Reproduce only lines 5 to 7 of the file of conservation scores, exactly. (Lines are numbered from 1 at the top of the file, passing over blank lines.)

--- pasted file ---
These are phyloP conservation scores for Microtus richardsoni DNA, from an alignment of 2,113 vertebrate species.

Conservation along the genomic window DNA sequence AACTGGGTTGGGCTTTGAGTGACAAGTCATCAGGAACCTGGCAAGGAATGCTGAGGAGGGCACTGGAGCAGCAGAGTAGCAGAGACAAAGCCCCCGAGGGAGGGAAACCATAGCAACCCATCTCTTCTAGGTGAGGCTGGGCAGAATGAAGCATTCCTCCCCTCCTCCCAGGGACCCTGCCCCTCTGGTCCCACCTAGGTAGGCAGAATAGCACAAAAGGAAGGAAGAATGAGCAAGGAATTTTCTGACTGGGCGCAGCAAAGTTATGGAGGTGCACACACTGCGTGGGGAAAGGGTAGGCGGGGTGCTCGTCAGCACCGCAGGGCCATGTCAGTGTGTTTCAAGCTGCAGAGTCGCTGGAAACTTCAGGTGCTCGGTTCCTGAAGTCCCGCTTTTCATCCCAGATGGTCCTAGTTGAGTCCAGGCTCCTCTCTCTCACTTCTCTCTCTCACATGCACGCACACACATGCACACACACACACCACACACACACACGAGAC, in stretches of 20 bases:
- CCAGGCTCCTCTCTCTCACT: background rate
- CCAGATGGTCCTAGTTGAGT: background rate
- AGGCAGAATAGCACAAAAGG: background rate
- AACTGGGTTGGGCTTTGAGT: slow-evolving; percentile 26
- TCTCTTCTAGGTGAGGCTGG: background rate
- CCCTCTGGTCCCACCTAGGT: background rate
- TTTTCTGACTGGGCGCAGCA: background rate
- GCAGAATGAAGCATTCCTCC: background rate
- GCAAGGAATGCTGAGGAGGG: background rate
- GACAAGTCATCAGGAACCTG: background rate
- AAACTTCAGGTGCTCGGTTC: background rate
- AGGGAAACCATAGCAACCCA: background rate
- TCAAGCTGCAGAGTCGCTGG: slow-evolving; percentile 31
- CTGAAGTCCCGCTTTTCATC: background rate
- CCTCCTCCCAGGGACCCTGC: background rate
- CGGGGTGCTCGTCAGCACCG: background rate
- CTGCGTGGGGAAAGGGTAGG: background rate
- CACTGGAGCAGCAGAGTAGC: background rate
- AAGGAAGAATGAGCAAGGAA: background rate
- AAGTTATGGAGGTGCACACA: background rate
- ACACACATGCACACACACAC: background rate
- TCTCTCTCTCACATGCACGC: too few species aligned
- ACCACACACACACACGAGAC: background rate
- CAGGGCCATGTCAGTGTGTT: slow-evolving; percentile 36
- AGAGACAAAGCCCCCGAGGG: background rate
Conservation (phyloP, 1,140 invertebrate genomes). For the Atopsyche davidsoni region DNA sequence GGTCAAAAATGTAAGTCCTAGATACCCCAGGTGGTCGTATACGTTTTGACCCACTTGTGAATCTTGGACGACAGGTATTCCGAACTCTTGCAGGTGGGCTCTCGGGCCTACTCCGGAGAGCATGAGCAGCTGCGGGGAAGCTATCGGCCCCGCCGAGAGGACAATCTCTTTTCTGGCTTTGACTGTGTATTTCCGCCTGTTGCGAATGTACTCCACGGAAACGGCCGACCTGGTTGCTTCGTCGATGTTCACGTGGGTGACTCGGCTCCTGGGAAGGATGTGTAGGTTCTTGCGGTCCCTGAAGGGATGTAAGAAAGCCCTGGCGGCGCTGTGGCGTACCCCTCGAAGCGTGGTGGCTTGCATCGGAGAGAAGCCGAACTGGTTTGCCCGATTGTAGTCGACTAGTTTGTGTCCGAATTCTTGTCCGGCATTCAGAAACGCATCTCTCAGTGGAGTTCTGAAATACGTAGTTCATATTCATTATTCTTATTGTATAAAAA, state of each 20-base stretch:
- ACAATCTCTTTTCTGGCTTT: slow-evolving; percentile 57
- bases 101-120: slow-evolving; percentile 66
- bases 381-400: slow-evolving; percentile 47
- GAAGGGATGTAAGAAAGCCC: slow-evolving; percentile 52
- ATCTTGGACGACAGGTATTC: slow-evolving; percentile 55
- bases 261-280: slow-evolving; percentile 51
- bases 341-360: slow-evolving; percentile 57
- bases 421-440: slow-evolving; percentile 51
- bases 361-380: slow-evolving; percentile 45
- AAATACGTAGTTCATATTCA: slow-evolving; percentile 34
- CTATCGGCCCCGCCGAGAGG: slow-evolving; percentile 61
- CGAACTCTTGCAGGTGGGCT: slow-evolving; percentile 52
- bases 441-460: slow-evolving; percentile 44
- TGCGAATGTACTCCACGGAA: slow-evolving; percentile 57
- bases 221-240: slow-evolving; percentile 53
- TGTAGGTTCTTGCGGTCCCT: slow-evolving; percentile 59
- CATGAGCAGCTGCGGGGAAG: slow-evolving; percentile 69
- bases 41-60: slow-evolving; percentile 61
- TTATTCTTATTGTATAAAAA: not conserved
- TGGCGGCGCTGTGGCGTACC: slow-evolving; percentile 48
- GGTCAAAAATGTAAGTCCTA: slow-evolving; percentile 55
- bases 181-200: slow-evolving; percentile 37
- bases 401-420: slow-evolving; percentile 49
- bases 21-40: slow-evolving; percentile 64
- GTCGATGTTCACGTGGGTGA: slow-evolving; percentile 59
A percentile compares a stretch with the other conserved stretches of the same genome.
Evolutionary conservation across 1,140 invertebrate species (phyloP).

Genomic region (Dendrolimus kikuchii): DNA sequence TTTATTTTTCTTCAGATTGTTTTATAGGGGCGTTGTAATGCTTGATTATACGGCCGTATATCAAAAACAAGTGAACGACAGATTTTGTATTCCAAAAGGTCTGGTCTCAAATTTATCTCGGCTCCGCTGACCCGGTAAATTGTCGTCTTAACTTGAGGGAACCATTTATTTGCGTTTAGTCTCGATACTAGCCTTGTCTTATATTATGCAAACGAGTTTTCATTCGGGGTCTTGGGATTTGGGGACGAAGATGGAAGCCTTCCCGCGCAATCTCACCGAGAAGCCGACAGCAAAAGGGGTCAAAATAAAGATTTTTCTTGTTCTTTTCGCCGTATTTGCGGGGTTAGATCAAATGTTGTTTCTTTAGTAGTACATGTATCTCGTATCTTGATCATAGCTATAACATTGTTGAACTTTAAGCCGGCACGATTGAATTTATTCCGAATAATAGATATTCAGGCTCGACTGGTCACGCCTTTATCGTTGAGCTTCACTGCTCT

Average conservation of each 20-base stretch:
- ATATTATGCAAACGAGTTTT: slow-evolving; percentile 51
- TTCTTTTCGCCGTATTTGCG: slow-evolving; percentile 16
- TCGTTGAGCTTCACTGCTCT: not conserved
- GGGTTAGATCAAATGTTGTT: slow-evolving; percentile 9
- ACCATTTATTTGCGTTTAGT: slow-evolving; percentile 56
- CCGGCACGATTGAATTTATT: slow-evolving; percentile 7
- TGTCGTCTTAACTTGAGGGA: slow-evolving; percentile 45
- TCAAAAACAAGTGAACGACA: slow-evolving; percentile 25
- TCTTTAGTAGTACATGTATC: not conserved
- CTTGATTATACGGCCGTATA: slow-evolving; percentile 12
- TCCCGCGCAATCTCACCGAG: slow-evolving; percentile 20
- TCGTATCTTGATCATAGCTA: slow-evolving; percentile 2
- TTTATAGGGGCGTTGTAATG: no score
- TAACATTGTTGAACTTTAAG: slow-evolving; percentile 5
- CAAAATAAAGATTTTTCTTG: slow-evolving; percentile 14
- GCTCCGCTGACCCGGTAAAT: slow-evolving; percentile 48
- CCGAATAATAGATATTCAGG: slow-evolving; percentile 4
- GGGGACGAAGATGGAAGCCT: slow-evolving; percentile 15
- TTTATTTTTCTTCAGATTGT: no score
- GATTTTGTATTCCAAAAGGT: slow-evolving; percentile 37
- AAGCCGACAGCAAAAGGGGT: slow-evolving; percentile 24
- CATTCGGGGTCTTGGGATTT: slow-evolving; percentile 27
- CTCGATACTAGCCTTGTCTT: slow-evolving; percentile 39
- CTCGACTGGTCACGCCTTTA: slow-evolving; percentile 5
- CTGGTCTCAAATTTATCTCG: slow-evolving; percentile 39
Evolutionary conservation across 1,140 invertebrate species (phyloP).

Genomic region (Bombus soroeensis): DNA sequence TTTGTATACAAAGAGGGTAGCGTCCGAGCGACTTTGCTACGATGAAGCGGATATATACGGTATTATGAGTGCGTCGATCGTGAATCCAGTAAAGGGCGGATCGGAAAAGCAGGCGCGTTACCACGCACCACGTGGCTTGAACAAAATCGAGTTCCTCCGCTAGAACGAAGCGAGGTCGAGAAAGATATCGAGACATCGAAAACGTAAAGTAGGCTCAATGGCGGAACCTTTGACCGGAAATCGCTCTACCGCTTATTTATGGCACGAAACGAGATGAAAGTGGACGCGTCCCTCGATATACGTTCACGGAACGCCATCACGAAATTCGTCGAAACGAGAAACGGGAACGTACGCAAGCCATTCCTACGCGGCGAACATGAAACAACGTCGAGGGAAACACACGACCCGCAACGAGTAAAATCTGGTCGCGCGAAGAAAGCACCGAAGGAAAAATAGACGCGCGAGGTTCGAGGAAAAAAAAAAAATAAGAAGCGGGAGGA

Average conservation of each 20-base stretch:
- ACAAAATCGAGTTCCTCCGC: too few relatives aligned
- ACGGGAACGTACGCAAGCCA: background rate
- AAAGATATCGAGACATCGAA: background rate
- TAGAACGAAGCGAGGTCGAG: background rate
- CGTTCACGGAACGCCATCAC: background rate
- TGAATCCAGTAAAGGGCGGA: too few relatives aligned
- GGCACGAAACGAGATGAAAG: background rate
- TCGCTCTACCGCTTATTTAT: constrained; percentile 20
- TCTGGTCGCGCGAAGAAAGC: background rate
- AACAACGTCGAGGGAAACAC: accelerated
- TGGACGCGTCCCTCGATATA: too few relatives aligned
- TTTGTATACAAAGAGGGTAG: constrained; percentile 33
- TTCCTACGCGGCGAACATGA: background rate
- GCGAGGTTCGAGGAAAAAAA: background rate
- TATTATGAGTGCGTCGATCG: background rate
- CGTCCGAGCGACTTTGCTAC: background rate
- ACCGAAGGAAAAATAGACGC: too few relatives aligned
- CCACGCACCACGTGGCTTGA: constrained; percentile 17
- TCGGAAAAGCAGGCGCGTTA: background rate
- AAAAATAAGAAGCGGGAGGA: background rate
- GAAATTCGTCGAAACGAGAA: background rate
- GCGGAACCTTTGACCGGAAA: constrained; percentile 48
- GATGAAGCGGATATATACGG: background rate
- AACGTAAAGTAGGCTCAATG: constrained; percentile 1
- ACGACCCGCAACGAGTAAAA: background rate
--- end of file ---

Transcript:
- AGGCAGAATAGCACAAAAGG: background rate
- AACTGGGTTGGGCTTTGAGT: slow-evolving; percentile 26
- TCTCTTCTAGGTGAGGCTGG: background rate